Martijn Peters, Peters en Partners
City-centre: ‘A close look at the introduction of perpetual leaseholds’
Our real estate agency Peters en Partners is located on the Keizersgracht, close to the Leidsestraat. We get to see the changes that this bustling, lively area is undergoing on a daily basis. We’re observing the Rode Loper taking shape, the fact that residents and users believe that the Noord-Zuidlijn will truly start running, and that the inner city is becoming increasingly car-free. The number of tourists visiting Amsterdam and the City-centre borough is still rising, which is economically beneficial, but – as well as the construction works in public areas – also a source of annoyance for the locals.
Big projects in the city-centre for the near future are the preparation of the Noord-Zuidlijn and the corresponding Rode Loper. In the long term, the Stationseiland (the island with Amsterdam Central Station on it) will be taken on. The area is expected to attract around 300,000 travellers each day in 2025. There are plans to build a new bicycle parking area in Het IJ, behind the Central Station, for at least 4,000 bikes, with a pedestrian boulevard on top of it. This plan is called ‘Project Waterfront’.
Our agency is one of two selected parties eligible to sell property for the Municipality of Amsterdam. Because of this, we have been the first to witness the introduction of perpetual leaseholds for the existing properties in the city-centre from up close. Summed up, this system allows a buyer to bid on a building and choose whether to pay the yearly indexed (CPI) ground rent, or to buy off the obligation to pay the ground rent once and for all. During a mandatory sales term of at least six weeks, candidates can place bids at a solicitor appointed by the municipality. The municipality then chooses a party from those bids and ‘provisionally’ awards them the property. Both parties then sign the leasehold agreement, and the General Provisions of Perpetual Annual Lease of 2016 (Algemene Bepalingen van Eeuwigdurende Erfpacht 2016) are applied. The decision is finalised after a satisfactory integrity screening, a positive decision from the council and the expiry of any financial commitments. Because there have been few transactions up until now, we are not yet able to properly assess the differences between the properties that are being sold under the General Terms and Conditions of Continuous Annual Lease of 2000 (Algemene Voorwaarden van Voortdurende Erfpacht 2000) and the General Provisions of Perpetual Leaseholds of 2016 (Algemene Bepalingen van Eeuwigdurende Erfpacht 2016). The municipality’s properties on offer are listed here: https://aanbodvastgoed.amsterdam.nl/.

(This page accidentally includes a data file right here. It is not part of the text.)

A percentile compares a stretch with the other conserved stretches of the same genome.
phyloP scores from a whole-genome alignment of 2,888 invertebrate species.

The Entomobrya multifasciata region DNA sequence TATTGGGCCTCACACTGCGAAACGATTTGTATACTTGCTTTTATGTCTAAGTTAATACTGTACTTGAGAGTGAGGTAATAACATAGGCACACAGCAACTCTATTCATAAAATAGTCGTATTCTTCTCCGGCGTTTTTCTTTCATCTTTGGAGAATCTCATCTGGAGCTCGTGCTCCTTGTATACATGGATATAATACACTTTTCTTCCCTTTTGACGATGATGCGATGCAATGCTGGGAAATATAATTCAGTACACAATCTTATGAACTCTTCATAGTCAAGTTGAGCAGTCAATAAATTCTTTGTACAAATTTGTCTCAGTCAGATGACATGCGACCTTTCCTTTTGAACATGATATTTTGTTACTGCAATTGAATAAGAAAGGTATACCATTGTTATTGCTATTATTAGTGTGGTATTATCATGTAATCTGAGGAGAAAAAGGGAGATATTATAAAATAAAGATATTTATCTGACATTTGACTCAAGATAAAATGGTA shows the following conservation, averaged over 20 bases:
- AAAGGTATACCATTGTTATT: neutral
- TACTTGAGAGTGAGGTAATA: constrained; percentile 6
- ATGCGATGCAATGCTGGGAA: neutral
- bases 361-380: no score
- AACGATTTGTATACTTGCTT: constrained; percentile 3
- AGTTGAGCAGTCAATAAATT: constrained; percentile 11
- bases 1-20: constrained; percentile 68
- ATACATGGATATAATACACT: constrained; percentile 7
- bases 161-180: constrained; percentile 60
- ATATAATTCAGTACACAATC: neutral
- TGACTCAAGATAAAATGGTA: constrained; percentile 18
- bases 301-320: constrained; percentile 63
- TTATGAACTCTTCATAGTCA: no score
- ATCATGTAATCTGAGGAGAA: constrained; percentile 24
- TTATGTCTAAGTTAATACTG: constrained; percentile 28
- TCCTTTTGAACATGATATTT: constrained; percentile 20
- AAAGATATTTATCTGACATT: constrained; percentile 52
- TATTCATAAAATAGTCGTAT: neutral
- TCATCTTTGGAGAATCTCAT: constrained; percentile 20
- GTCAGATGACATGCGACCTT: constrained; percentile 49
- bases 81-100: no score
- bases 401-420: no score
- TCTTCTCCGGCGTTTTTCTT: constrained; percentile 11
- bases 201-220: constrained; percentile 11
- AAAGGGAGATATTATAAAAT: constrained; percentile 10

Compared to a year ago, the number of properties sold in Amsterdam has fallen sharply on all fronts – in fact, the number of transactions hasn’t been this low in the past ten years – but the transaction prices of houses are higher across the board. According to key figures from the Municipality of Amsterdam, the number of homes built after 2000 has increased by 10% to 7,600. In the city-centre, the total supply of houses has slightly increased, but the number of homes sold has decreased from 1,190 to 970. The average price increase is slightly more than 7%, as compared to last year, with the rounded median transaction price being €545,000.